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History of Alexander City, Alabama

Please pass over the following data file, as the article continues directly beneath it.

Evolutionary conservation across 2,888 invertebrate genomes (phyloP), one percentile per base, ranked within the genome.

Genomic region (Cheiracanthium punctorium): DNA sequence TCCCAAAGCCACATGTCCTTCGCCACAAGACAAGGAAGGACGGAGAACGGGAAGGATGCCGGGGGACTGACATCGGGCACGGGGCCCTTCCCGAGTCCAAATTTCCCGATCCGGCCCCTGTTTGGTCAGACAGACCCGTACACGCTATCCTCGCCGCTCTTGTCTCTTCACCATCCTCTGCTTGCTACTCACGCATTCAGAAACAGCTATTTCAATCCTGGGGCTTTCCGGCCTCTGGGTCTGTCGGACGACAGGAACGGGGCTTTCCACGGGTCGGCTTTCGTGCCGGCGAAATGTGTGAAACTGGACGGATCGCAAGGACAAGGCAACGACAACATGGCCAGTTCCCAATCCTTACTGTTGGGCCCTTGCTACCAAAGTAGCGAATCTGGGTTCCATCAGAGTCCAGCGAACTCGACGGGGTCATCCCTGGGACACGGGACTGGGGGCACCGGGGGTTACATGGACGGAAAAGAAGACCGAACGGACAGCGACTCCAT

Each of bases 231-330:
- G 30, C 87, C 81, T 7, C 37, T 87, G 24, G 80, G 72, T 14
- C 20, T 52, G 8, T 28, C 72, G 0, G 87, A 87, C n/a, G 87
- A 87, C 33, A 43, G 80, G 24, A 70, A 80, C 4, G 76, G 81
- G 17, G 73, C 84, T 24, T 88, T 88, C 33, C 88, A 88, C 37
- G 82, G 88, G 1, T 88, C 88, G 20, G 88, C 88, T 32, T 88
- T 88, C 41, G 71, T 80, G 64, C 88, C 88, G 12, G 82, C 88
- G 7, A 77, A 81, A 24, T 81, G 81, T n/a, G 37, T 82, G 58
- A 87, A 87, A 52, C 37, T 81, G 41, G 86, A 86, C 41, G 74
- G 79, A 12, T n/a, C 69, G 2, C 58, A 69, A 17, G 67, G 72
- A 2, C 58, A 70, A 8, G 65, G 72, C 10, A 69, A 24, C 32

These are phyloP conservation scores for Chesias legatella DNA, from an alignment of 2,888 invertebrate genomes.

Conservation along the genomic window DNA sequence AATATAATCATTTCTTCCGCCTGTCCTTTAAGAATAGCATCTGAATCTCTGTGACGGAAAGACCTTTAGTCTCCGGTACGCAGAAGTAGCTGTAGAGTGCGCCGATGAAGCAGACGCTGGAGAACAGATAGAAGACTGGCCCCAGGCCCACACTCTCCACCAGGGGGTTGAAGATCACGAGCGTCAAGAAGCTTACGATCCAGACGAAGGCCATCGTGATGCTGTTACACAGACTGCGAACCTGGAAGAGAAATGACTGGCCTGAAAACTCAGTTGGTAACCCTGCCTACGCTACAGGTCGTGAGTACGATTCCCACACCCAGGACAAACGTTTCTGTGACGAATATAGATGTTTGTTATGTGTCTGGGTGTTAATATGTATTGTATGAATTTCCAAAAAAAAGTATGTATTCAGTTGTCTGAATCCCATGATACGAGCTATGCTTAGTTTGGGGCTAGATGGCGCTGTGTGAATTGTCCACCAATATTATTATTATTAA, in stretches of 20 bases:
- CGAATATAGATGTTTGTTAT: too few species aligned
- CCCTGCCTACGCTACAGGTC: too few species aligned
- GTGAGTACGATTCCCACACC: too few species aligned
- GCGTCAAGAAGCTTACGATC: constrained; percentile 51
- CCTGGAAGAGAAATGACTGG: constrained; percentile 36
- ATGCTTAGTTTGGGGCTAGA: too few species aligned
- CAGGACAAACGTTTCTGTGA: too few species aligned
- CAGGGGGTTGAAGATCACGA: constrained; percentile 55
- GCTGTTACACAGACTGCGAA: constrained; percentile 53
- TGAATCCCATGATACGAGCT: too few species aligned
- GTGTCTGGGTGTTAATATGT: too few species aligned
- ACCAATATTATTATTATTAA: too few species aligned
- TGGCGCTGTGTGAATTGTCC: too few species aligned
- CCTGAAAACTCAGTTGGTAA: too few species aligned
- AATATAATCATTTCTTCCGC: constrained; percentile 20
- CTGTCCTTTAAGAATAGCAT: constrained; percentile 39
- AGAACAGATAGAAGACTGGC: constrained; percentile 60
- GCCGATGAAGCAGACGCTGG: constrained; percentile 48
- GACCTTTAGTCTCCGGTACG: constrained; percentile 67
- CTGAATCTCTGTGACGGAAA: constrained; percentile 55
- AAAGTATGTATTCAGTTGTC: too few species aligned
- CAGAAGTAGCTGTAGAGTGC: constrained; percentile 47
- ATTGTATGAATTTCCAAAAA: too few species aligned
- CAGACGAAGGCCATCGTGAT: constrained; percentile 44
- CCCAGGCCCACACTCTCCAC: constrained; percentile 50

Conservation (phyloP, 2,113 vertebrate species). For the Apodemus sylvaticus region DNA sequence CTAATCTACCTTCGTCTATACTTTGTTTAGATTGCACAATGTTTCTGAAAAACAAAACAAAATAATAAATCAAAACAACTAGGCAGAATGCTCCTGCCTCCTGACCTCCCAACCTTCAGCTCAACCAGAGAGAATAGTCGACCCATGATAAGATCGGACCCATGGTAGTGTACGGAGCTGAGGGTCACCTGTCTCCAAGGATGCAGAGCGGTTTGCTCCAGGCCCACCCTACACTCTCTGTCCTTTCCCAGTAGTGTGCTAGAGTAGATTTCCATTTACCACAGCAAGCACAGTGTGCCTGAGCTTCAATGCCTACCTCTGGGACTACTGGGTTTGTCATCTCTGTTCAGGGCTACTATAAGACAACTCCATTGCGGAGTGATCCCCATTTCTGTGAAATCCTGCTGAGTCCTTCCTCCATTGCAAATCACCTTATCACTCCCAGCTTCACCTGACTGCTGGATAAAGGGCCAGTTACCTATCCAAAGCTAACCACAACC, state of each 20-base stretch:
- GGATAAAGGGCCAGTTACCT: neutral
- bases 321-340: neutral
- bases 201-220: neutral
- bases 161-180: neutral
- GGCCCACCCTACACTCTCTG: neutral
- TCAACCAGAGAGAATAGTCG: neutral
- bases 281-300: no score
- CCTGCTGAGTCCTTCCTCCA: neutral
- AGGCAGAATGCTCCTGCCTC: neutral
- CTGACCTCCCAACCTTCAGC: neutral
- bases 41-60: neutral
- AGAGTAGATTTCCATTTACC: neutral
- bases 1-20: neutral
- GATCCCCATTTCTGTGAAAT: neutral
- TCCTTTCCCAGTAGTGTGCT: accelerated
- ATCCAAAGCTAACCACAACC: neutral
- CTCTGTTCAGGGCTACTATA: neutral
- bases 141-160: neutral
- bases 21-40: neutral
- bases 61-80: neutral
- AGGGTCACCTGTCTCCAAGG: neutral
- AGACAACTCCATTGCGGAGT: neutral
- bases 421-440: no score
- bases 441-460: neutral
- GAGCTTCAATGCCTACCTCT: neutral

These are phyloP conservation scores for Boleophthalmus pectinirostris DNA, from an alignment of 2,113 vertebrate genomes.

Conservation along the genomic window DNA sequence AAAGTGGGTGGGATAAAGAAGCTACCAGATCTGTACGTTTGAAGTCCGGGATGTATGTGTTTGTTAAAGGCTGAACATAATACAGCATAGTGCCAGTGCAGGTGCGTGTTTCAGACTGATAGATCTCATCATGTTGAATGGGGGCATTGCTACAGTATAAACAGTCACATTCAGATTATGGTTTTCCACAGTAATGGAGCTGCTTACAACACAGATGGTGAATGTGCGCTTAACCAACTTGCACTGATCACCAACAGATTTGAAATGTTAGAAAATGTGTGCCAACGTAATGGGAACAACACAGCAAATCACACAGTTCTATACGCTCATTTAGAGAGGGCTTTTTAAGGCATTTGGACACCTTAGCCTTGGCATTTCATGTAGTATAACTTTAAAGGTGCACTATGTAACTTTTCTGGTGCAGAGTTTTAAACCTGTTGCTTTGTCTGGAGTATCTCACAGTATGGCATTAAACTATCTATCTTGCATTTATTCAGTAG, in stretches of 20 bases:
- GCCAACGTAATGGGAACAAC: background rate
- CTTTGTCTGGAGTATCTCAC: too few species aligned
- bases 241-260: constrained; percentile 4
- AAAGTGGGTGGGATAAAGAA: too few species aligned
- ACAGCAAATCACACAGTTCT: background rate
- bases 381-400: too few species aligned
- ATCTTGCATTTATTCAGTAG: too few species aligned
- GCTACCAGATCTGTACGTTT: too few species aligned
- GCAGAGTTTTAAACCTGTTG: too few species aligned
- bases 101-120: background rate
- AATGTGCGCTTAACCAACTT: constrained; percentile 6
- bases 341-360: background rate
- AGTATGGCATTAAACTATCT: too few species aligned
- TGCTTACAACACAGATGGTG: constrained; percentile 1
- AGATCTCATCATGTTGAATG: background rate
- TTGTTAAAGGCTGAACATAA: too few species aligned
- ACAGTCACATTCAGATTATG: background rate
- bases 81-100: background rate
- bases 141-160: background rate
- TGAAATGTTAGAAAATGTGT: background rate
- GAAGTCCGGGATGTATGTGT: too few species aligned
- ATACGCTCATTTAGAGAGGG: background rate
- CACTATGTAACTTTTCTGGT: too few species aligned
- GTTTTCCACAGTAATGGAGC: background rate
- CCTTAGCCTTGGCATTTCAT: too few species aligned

Alexander City, a community nestled in the heart of east central Alabama, has a rich and varied history. Captain Thomas Welch, a trader, explored the Okfuskee Trail through present day Tallapoosa County in 1698. The English afterwards established trading stations near Flint Hill, Young's Ferry and Kowaliga. The Battle of Horseshoe Bend assured the U.S. government control of Tallapoosa County in 1814 when Andrew Jackson defeated the Creek Indians. The Creeks ceded their territory in Tallapoosa County to the U.S. Government in 1832. Horseshoe Bend National Military Park came into existence in 1956. In 1837, James Young acquired 320 acres including a large portion of present day Alexander City. In 1872, the town was incorporated as Youngsville. Anticipating that the Savannah and Memphis Railway would soon arrive, the town was renamed in 1873 in honor of the railroad's president, Edward P. Alexander, and extended to cover the area within one-half mile in every direction of the public square. The inaugural visit from the railroad happened the following year. A revival on Herzfeld Hill resulted in the start of two of the community's earliest churches, First Baptist and First United Methodist. In 1889, B.L. Dean, the city mayor, encouraged the movement to build a courthouse in Alexander City, paid for entirely by public subscription. In 1900, the first cotton mill started its operation in the city. The fire in 1902 destroyed the entire downtown district, with losses totaling $400,000. Martin Dam was completed in 1926. The reservoir that it craeated, Lake Martin, was the largest man-made lake in the world at the time. In 1988, Alexander City State Junior College (established in 1965) and Nunnelley State Technical College were merged and became Central Alabama Community College. The city is served by Russell Medical Center.